The decision comes after an inquest jury found last month that the two white officers believed Che Taylor posed a threat of death or serious injury before he was shot. Taylor's family, unhappy with the decision, repeated its call to change the law on when police can be charged.

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The family of an African-American man fatally shot by two Seattle police officers last year say they are “insulted” by the decision by prosecutors not to file charges against the officers.

“I’m very irate these officers are not being charged with assassinating my husband,” said Brenda Taylor, the widow of Che Taylor, who was killed during the encounter.

At a news conference Tuesday, Taylor’s family criticized the decision and the state law that makes it nearly impossible to bring criminal charges against police who use deadly force.

The law requires proof of malice to convict police of wrongful shootings. A legislative task force has recommended changes to the deadly-force law, but a compromise bill making some modifications recently stalled in the Legislature.

Andrè Taylor, Che Taylor’s brother, said lawmakers were complicit in his brother’s death for failing to change the law.

King County Prosecutor Dan Satterberg announced his decision not to file charges at a news conference earlier in the day, although it hardly came as a surprise. An inquest jury last month found the two white officers, Michael Spaulding and Scott Miller, believed Taylor posed a threat of death or serious injury when he was shot.

Earlier, a Seattle police review board found the shooting fell within department policy.

Satterberg said the officers had perceived their lives were in danger as they tried to arrest Taylor for being a felon in unlawful possession of a handgun.

Although the jury unanimously agreed Taylor showed his hands and moved downward after officers gave him commands, six of eight jurors also found Spaulding had reason to believe Taylor was drawing a gun.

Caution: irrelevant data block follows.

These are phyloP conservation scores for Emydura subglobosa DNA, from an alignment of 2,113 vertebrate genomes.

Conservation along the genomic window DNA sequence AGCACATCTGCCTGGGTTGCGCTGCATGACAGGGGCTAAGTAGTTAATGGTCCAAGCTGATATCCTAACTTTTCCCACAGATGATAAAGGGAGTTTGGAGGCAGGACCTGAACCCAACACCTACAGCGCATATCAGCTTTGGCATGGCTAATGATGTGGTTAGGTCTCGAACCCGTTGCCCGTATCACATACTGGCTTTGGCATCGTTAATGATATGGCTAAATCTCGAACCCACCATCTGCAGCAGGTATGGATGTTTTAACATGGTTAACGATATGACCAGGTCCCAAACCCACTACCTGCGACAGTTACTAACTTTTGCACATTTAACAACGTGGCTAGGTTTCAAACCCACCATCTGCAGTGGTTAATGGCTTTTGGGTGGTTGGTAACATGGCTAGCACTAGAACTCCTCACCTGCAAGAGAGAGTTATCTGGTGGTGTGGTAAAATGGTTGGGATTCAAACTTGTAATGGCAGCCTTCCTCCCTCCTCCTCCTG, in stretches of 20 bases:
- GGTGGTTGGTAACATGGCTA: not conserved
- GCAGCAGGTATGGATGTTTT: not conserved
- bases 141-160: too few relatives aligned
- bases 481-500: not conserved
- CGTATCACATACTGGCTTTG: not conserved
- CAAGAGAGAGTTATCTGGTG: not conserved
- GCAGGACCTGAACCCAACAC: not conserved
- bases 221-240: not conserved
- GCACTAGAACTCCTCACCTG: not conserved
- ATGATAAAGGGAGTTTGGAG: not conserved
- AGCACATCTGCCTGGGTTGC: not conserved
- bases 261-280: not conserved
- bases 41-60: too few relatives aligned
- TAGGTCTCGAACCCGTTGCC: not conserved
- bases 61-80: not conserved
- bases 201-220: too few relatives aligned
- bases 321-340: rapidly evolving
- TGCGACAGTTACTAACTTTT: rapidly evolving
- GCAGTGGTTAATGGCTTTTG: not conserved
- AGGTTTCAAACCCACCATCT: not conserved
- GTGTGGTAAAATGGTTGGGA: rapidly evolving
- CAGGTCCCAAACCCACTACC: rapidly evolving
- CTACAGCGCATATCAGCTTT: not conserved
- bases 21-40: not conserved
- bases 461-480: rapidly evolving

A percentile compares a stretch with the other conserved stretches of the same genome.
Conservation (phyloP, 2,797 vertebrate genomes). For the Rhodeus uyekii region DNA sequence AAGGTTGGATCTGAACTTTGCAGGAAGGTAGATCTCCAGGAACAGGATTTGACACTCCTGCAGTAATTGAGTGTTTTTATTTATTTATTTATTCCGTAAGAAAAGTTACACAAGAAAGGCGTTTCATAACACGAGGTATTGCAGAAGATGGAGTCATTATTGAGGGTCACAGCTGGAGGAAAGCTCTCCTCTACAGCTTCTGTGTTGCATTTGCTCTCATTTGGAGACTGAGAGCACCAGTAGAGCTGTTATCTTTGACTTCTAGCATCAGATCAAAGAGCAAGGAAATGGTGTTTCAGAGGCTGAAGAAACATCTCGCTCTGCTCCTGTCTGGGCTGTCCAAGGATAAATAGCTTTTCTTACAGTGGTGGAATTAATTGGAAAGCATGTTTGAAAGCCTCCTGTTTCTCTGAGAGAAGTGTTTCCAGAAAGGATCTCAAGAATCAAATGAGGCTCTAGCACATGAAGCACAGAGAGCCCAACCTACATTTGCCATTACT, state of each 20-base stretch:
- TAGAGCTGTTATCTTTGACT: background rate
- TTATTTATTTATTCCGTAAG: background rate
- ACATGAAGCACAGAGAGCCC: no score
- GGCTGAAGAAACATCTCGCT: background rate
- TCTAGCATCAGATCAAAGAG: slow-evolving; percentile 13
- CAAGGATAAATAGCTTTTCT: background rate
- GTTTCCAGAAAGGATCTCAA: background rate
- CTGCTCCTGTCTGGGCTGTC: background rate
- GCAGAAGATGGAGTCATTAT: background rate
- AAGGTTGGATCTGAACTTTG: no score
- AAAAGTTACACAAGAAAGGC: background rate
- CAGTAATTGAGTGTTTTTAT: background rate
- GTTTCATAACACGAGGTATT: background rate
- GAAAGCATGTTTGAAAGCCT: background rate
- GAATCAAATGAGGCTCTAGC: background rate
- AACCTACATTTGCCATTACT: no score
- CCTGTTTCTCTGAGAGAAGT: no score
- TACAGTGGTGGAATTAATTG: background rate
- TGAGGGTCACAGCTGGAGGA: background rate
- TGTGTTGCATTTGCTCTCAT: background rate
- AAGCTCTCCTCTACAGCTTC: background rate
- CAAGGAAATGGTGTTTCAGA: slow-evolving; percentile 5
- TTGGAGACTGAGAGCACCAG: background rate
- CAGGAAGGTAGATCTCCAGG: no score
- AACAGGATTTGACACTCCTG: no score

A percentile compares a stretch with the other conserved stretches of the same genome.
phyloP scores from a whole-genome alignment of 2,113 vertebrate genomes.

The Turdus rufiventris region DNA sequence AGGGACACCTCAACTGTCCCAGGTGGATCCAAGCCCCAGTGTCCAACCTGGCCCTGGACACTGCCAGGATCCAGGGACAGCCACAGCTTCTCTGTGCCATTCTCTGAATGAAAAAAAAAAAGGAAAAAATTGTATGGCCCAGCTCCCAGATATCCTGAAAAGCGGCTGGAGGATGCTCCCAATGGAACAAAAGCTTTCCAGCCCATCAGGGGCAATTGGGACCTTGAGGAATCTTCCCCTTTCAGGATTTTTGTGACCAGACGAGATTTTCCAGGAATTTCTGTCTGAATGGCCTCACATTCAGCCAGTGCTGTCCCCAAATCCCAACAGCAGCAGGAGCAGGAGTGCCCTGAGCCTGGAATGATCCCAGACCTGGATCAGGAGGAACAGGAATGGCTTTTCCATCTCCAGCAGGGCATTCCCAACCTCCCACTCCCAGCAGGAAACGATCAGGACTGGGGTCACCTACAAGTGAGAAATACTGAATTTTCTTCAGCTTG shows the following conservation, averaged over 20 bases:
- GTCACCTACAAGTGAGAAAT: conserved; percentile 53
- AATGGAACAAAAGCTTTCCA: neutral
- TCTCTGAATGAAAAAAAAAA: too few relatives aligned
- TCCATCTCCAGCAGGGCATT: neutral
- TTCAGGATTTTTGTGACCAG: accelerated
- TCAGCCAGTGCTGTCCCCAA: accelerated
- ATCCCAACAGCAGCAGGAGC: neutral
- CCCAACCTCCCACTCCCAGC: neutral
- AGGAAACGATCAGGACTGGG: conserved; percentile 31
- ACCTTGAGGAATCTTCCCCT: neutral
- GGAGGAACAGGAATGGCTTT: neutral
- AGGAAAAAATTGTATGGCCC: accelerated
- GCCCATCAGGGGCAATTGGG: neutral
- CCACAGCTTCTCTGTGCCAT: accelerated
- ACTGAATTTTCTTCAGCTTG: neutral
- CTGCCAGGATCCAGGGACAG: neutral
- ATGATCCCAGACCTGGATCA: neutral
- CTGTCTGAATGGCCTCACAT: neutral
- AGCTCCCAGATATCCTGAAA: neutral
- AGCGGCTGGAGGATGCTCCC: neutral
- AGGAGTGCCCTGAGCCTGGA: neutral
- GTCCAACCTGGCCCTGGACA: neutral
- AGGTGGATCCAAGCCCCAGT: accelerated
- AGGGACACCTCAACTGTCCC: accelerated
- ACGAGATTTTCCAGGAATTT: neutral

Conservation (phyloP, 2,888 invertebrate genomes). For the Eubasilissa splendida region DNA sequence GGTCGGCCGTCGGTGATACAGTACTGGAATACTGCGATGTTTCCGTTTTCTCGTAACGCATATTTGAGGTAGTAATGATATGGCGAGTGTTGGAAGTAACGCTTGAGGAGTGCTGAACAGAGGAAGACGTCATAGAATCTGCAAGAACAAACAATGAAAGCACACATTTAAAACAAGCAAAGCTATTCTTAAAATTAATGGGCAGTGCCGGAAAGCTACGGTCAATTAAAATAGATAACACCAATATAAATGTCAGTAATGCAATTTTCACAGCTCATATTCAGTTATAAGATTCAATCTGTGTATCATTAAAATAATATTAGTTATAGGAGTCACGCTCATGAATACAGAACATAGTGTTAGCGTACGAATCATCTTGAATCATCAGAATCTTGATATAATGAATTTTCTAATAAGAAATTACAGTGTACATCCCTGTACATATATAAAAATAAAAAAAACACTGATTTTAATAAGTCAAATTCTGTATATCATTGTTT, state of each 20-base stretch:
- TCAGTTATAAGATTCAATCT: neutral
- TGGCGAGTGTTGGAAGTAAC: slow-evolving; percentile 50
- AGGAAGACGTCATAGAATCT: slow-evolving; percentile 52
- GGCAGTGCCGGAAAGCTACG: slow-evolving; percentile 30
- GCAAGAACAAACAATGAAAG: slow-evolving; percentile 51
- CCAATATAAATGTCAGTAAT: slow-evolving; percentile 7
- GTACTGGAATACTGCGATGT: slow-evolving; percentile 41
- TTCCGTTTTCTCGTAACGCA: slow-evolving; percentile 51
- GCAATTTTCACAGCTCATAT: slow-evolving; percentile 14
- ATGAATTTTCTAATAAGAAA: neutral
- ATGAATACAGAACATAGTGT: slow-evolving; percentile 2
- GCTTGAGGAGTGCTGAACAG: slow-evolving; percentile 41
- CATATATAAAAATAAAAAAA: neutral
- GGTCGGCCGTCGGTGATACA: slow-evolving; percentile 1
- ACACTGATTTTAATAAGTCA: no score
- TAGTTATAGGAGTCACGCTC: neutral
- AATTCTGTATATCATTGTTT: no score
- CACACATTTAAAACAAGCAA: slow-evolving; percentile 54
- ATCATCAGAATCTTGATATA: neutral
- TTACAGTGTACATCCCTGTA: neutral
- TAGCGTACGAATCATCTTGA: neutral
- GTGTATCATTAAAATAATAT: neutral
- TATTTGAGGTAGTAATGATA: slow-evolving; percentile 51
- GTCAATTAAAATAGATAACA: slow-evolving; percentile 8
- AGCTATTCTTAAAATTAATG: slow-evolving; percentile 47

Inquest jurors answered a series of questions to determine factual issues involved in the shooting and were not asked to determine civil or criminal liability.

“In light of the investigative materials, the video evidence, the testimony of the witnesses at the inquest and the jurors’ answers to the court’s interrogatories, there is insufficient evidence to overcome this complete defense as defined by the statute,” Satterberg said in a statement.

The two officers were conducting an undercover operation in search of another man when Taylor arrived in a car on Feb. 21, 2016, jurors were told. The officers testified that they recognized Taylor and were aware of his criminal history, which included convictions for rape and robbery. As a result, Taylor was barred from legally possessing firearms.

Miller testified that he saw a handgun in a holster on Taylor’s right hip as Taylor climbed out of the car. The officers said they confronted Taylor, who crouched and reached to his right hip, with his elbow bent in a motion consistent with drawing a gun. They said he ignored commands to get on the ground.

Both officers said Taylor’s body blocked their view of his hip, but they were convinced he was reaching for a gun.

The officers opened fire, killing Taylor, 47. A handgun was later found inside the car, near where Taylor fell.

Satterberg said he would have reached the decision to not charge the officers even if the malice standard in state law was not in place.

“This is not, as a legal question, a close case,” he said.

Taylor’s relatives, during the news conference, said they plan to pursue a civil lawsuit.

Andrè Taylor accused police of escalating the situation when they approached Che Taylor and tried to arrest him. He said he isn’t sure what his brother could have done differently under the circumstances.

Attorneys for the family also have questioned whether Taylor was armed at the time of the shooting and whether he was given confusing commands by police.

A 2015 investigation by The Seattle Times into the genesis of the state’s law-enforcement deadly-force statute found that of 213 fatal police shootings between 2005 and 2014, only a single officer has been charged with a crime.

Satterberg has said he would support a change in the statute.

Lisa Daugaard, director of The Public Defender Association, also spoke during the Taylor family’s news conference, calling for “profound change” in how law enforcement uses force and in the inquest procedure.

“They (inquests) seem to operate to provide excuses and cover for nonaction,” she said. “Inquest proceedings become a shield anytime anyone advocates change or reform.”